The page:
In this formula, you must first determine your lean body mass. To do that, subtract your percent body fat from 100. For example, if you have 30 percent body fat, then you have 70 percent lean body mass.
Then multiply that percentage (in this case, 0.7) by your current weight to get your lean body mass in pounds or kilos.
As an example, if you weigh 170 pounds; 0.7 multiplied by 170 equals 119 pounds of lean body mass. Using the “0.5 gram of protein” rule, you would need 59.5 or just under 60 grams of protein per day.
100 – % of body fat = % of lean mass X actual weight X 0.5 gm protein = total grams of protein recommended
Example: A 170 lb individual with 30% fat mass
100% total weight – 30% fat mass = 70 % lean mass
0.70 X 170 = 119 X 0.5 = 60 grams of protein recommended
For comparison, following the current US dietary guideline, which is based ontotal body weight, a 170 pound individual (regardless of their fat to muscle ratio) would need about 61 grams of protein per day. At first glance, these recommendations appear to be close enough to dissuade arguing.
The primary difference is that US guidelines do not take fat mass into account, which can vary wildly from one person to the next, even if they weigh the same.
For example, if this theoretical 170-pound person has a fat mass of only 15 percent, his protein requirement would be just over 72 grams. To use myself as an example, I weigh 173 pounds and have 10 percent body fat, which means my lean body weight is just under 156 pounds.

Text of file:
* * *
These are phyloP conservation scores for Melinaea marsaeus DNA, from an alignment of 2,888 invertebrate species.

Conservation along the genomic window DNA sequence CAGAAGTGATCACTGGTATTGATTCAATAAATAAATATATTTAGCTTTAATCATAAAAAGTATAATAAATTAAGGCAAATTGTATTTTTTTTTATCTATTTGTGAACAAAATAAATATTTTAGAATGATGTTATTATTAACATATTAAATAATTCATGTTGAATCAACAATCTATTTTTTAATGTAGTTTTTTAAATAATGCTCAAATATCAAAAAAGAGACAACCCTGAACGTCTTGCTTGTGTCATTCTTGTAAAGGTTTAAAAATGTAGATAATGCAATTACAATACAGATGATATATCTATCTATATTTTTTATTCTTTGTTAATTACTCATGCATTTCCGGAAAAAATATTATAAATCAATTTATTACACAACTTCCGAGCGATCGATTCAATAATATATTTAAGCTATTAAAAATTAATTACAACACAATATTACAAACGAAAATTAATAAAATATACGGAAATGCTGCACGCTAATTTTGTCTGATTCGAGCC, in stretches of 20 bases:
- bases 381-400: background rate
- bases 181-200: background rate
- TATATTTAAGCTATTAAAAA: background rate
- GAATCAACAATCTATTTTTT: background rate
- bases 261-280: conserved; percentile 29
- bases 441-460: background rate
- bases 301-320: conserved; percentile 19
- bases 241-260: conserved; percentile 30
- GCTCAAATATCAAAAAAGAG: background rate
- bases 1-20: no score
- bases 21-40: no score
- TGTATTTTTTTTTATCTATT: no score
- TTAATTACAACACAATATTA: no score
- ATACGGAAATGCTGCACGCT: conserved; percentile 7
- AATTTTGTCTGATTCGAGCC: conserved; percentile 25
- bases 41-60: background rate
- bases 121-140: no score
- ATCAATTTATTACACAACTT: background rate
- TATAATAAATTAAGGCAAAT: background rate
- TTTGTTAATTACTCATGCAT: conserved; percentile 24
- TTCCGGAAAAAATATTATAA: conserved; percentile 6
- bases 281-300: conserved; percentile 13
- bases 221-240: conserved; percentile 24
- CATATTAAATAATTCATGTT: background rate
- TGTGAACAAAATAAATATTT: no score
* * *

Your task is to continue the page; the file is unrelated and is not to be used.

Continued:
Using the above formula, my protein requirement is about 77 grams a day, although I typically don’t go over 75 grams per day. I use MyFitnessPal to enter everything I eat and carefully calculate my protein requirement to the gram. You do not want to guess here, as it’s simply too important. This is really the only nutrient you need to keep hard track of. Just be sure to enter the correct foods and amounts into the program, as the results will be inaccurate if you don’t enter the correct details.
Protein Requirements Are Higher for Seniors, Pregnant Women, and Athletes
Certain individuals and life circumstances do raise your protein requirements. This includes seniors, pregnant women, and those who are aggressively exercising (or competing). As a general rule, these individuals need about 25 percent more protein.
Personally, even though I walk about 9 miles a day and work out for an additional hour a day, I still limit my protein to 75 grams per day. Some researchers12,13,14 argue that those over 50 may need to double the RDA of protein to prevent sarcopenia (age-related muscle loss), but based on everything we’ve already discussed, I would caution against arbitrarily increasing your protein intake if you’re elderly.